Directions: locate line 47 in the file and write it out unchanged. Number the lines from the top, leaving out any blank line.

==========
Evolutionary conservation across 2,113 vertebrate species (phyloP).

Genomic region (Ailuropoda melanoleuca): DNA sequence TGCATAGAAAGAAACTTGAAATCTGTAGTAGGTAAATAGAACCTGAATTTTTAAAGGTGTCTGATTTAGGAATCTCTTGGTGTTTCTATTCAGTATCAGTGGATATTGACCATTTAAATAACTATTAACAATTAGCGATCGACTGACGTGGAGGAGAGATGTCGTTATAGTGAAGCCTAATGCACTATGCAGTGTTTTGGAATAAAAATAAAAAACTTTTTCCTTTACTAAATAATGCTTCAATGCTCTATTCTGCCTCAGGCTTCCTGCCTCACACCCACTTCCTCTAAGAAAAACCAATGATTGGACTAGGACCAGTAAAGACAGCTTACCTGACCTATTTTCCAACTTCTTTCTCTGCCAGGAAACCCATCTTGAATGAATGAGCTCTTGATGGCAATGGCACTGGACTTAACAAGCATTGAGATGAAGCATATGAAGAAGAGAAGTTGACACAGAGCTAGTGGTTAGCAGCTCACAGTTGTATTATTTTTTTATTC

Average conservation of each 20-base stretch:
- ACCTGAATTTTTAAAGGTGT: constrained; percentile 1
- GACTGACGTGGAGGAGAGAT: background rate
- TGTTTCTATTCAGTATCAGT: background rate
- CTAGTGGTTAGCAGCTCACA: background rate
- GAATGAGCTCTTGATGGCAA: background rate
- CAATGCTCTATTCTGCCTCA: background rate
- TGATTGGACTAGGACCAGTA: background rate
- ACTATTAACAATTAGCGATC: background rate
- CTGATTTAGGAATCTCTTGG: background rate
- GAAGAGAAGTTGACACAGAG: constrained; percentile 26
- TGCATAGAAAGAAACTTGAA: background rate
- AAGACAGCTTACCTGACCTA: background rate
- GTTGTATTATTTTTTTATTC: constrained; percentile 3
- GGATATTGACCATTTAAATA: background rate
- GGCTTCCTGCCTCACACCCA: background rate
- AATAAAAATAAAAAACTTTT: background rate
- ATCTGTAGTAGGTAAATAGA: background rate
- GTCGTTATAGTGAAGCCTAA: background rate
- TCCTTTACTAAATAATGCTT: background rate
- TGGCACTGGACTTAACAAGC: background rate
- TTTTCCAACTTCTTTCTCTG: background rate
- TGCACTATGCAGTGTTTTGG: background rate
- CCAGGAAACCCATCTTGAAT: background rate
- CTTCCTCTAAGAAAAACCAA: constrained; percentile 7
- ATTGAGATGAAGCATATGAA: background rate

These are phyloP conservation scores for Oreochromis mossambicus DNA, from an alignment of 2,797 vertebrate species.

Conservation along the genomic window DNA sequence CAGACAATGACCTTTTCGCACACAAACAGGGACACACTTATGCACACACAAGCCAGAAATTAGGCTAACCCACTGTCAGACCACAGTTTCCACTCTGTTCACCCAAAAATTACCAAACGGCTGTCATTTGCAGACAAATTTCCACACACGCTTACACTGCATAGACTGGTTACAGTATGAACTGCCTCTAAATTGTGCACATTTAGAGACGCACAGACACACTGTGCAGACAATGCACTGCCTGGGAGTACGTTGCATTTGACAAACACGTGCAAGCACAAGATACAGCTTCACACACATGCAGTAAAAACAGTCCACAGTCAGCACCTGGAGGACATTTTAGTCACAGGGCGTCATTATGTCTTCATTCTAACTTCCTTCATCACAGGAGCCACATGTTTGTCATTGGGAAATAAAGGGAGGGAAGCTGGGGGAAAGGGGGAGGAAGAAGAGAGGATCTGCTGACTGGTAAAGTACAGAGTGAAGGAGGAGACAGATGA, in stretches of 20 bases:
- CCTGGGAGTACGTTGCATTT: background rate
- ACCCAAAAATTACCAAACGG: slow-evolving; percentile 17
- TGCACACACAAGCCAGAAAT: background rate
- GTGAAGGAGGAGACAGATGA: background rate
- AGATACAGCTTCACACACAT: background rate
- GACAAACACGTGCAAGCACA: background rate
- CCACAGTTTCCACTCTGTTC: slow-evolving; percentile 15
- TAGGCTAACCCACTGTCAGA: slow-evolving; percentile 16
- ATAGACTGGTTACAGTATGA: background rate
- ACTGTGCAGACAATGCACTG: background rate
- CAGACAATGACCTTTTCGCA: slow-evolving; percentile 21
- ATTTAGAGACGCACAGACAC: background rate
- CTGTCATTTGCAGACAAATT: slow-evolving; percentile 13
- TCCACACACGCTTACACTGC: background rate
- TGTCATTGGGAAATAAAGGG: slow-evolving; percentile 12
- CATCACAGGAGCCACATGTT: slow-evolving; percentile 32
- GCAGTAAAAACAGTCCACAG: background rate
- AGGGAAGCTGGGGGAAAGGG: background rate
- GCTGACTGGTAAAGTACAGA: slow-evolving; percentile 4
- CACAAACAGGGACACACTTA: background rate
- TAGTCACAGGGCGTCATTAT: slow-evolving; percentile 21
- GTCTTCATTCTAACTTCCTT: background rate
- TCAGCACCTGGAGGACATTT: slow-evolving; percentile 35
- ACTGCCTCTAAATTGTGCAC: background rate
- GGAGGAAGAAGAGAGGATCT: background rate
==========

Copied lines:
- GCAGTAAAAACAGTCCACAG: background rate